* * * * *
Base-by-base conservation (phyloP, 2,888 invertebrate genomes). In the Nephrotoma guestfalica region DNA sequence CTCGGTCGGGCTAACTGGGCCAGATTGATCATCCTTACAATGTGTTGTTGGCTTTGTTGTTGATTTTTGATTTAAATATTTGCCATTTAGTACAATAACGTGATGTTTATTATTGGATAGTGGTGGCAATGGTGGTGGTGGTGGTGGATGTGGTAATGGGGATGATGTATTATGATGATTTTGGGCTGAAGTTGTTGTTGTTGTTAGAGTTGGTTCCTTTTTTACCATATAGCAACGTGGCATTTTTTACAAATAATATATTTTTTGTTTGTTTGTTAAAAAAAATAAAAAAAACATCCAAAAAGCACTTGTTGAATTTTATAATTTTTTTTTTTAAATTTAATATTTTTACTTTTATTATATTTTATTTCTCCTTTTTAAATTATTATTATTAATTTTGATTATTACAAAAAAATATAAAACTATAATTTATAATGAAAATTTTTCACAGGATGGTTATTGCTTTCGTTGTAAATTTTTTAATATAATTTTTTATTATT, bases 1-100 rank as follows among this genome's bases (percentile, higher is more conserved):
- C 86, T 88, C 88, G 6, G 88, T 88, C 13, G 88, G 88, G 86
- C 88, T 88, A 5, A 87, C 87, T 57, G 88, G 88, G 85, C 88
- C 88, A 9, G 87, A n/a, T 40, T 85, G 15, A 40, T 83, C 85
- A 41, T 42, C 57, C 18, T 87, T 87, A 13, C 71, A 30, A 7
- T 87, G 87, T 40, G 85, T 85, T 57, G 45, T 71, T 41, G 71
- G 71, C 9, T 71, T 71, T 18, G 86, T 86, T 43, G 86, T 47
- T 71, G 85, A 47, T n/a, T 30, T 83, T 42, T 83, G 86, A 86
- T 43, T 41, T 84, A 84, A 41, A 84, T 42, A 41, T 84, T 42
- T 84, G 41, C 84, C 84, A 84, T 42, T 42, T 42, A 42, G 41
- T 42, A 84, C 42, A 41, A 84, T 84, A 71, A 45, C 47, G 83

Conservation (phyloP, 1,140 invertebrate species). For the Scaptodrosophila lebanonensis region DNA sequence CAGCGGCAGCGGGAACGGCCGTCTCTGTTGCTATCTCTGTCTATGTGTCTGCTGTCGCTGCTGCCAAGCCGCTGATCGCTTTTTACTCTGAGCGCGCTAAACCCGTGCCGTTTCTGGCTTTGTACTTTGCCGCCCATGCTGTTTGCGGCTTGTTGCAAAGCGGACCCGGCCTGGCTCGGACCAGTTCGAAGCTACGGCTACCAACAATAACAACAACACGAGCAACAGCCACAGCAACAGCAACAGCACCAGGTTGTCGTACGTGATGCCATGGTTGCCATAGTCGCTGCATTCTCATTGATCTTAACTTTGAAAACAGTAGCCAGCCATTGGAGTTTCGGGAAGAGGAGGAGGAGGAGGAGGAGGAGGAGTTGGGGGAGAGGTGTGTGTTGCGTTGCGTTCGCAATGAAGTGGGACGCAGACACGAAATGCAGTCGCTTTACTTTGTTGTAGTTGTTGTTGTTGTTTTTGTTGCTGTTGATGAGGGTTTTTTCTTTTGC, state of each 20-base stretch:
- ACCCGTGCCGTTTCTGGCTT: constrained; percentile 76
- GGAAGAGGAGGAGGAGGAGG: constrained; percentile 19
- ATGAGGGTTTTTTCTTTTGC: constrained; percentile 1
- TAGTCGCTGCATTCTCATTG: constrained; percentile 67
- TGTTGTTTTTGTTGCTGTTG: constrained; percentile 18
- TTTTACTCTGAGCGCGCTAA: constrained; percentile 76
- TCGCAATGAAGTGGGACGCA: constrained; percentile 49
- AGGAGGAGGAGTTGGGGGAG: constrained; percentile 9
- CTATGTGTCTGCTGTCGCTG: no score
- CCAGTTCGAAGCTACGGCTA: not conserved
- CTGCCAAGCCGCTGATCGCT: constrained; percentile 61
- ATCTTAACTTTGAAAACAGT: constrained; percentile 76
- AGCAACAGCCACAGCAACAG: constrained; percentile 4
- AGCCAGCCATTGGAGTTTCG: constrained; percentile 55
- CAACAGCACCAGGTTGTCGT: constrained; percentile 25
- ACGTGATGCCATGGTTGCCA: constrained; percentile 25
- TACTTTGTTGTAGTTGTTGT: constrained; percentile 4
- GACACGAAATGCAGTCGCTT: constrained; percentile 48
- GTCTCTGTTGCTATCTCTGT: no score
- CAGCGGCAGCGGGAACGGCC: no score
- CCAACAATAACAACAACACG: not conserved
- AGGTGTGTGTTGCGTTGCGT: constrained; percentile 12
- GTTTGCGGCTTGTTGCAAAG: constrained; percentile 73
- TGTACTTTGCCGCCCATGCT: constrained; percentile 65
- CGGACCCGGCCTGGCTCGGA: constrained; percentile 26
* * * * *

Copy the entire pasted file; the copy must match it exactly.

Base-by-base conservation (phyloP, 2,888 invertebrate genomes). In the Nephrotoma guestfalica region DNA sequence CTCGGTCGGGCTAACTGGGCCAGATTGATCATCCTTACAATGTGTTGTTGGCTTTGTTGTTGATTTTTGATTTAAATATTTGCCATTTAGTACAATAACGTGATGTTTATTATTGGATAGTGGTGGCAATGGTGGTGGTGGTGGTGGATGTGGTAATGGGGATGATGTATTATGATGATTTTGGGCTGAAGTTGTTGTTGTTGTTAGAGTTGGTTCCTTTTTTACCATATAGCAACGTGGCATTTTTTACAAATAATATATTTTTTGTTTGTTTGTTAAAAAAAATAAAAAAAACATCCAAAAAGCACTTGTTGAATTTTATAATTTTTTTTTTTAAATTTAATATTTTTACTTTTATTATATTTTATTTCTCCTTTTTAAATTATTATTATTAATTTTGATTATTACAAAAAAATATAAAACTATAATTTATAATGAAAATTTTTCACAGGATGGTTATTGCTTTCGTTGTAAATTTTTTAATATAATTTTTTATTATT, bases 1-100 rank as follows among this genome's bases (percentile, higher is more conserved):
- C 86, T 88, C 88, G 6, G 88, T 88, C 13, G 88, G 88, G 86
- C 88, T 88, A 5, A 87, C 87, T 57, G 88, G 88, G 85, C 88
- C 88, A 9, G 87, A n/a, T 40, T 85, G 15, A 40, T 83, C 85
- A 41, T 42, C 57, C 18, T 87, T 87, A 13, C 71, A 30, A 7
- T 87, G 87, T 40, G 85, T 85, T 57, G 45, T 71, T 41, G 71
- G 71, C 9, T 71, T 71, T 18, G 86, T 86, T 43, G 86, T 47
- T 71, G 85, A 47, T n/a, T 30, T 83, T 42, T 83, G 86, A 86
- T 43, T 41, T 84, A 84, A 41, A 84, T 42, A 41, T 84, T 42
- T 84, G 41, C 84, C 84, A 84, T 42, T 42, T 42, A 42, G 41
- T 42, A 84, C 42, A 41, A 84, T 84, A 71, A 45, C 47, G 83

Conservation (phyloP, 1,140 invertebrate species). For the Scaptodrosophila lebanonensis region DNA sequence CAGCGGCAGCGGGAACGGCCGTCTCTGTTGCTATCTCTGTCTATGTGTCTGCTGTCGCTGCTGCCAAGCCGCTGATCGCTTTTTACTCTGAGCGCGCTAAACCCGTGCCGTTTCTGGCTTTGTACTTTGCCGCCCATGCTGTTTGCGGCTTGTTGCAAAGCGGACCCGGCCTGGCTCGGACCAGTTCGAAGCTACGGCTACCAACAATAACAACAACACGAGCAACAGCCACAGCAACAGCAACAGCACCAGGTTGTCGTACGTGATGCCATGGTTGCCATAGTCGCTGCATTCTCATTGATCTTAACTTTGAAAACAGTAGCCAGCCATTGGAGTTTCGGGAAGAGGAGGAGGAGGAGGAGGAGGAGGAGTTGGGGGAGAGGTGTGTGTTGCGTTGCGTTCGCAATGAAGTGGGACGCAGACACGAAATGCAGTCGCTTTACTTTGTTGTAGTTGTTGTTGTTGTTTTTGTTGCTGTTGATGAGGGTTTTTTCTTTTGC, state of each 20-base stretch:
- ACCCGTGCCGTTTCTGGCTT: constrained; percentile 76
- GGAAGAGGAGGAGGAGGAGG: constrained; percentile 19
- ATGAGGGTTTTTTCTTTTGC: constrained; percentile 1
- TAGTCGCTGCATTCTCATTG: constrained; percentile 67
- TGTTGTTTTTGTTGCTGTTG: constrained; percentile 18
- TTTTACTCTGAGCGCGCTAA: constrained; percentile 76
- TCGCAATGAAGTGGGACGCA: constrained; percentile 49
- AGGAGGAGGAGTTGGGGGAG: constrained; percentile 9
- CTATGTGTCTGCTGTCGCTG: no score
- CCAGTTCGAAGCTACGGCTA: not conserved
- CTGCCAAGCCGCTGATCGCT: constrained; percentile 61
- ATCTTAACTTTGAAAACAGT: constrained; percentile 76
- AGCAACAGCCACAGCAACAG: constrained; percentile 4
- AGCCAGCCATTGGAGTTTCG: constrained; percentile 55
- CAACAGCACCAGGTTGTCGT: constrained; percentile 25
- ACGTGATGCCATGGTTGCCA: constrained; percentile 25
- TACTTTGTTGTAGTTGTTGT: constrained; percentile 4
- GACACGAAATGCAGTCGCTT: constrained; percentile 48
- GTCTCTGTTGCTATCTCTGT: no score
- CAGCGGCAGCGGGAACGGCC: no score
- CCAACAATAACAACAACACG: not conserved
- AGGTGTGTGTTGCGTTGCGT: constrained; percentile 12
- GTTTGCGGCTTGTTGCAAAG: constrained; percentile 73
- TGTACTTTGCCGCCCATGCT: constrained; percentile 65
- CGGACCCGGCCTGGCTCGGA: constrained; percentile 26